|Page 1 of 2:|| |
|Index||13 reviews in total|
I would like to thank all of the fans and supporters of the the film;
it pleases me greatly that you got the message. I am a retired (South
Central L.A.) English teacher; I wrote the novel "South Central L.A.
Crips(the story of the L.A. Street gang, 1971-1985)" in 1986 as a roman
a clef (faction). "Deuce" was a euphemism for "Crip" (which was
censored in movies in 1991) It had become obvious to me that the old
canon of American literature would not inspire the will necessary to
become literate for Crips and Bloods and many other lower class African
Americans, so I interviewed hundreds of gangsters over a 4 year span
and wrote a book about them that would do the job. The movie "South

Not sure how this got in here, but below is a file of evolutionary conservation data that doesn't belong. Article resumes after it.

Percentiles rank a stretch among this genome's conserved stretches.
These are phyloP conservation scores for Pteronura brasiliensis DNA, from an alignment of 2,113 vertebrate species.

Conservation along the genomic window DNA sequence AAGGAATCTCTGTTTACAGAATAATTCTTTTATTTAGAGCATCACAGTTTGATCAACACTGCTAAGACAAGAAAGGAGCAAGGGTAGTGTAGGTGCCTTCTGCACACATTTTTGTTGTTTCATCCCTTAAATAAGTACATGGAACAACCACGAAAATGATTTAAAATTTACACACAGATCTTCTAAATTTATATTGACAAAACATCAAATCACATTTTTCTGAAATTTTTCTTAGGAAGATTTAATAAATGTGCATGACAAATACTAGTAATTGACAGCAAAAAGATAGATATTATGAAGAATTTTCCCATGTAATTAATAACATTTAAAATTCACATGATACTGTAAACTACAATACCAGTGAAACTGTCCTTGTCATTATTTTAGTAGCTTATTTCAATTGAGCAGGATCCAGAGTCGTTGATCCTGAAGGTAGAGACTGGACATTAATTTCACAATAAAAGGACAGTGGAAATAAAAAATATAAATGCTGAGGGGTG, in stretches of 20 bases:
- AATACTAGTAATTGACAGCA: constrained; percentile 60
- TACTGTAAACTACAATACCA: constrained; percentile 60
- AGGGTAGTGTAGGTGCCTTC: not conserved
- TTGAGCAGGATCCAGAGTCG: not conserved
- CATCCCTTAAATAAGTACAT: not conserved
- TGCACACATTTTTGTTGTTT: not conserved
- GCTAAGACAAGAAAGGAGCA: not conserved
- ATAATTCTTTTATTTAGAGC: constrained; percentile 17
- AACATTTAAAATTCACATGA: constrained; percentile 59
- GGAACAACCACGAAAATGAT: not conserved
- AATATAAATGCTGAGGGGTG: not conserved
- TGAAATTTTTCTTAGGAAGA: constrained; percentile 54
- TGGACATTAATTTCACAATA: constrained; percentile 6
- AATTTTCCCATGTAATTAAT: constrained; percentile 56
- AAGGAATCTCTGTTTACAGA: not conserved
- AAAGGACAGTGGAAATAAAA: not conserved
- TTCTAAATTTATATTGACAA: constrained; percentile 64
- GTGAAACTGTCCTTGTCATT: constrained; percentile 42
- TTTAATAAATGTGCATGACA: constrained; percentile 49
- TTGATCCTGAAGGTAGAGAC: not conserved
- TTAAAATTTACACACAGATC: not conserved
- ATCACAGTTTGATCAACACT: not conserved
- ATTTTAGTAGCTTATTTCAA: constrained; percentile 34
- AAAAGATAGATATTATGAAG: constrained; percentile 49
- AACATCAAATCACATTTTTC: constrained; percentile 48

Central" was, initially, merely a vehicle to advertise the book and
promote the message of literacy. I used the book and the movie in my
curriculum for 12 years. Gangsters stole it out of my classroom and the
local libraries. I considered it an ironic tribute and an effective way
to distribute to the people who needed it the most. But, best of all,
L.A.'s gang murder epidemic has been subsiding ever since until it's
now lower than it has been in over 30 years. "South Central" was made
to save lives and I believe it has as "Variety" predicted when it came
out in the midst of over 1000 murders in 1992. I rushed it to the
screen (I signed a 6 month option w/Steve Anderson for $1)because I
knew there was a volcano about to erupt in South Central L.A. from
teaching 100's of gangsters in the area; I partnered w/Steve and Oliver
Stone because they had the sensitivity for the mission and skill to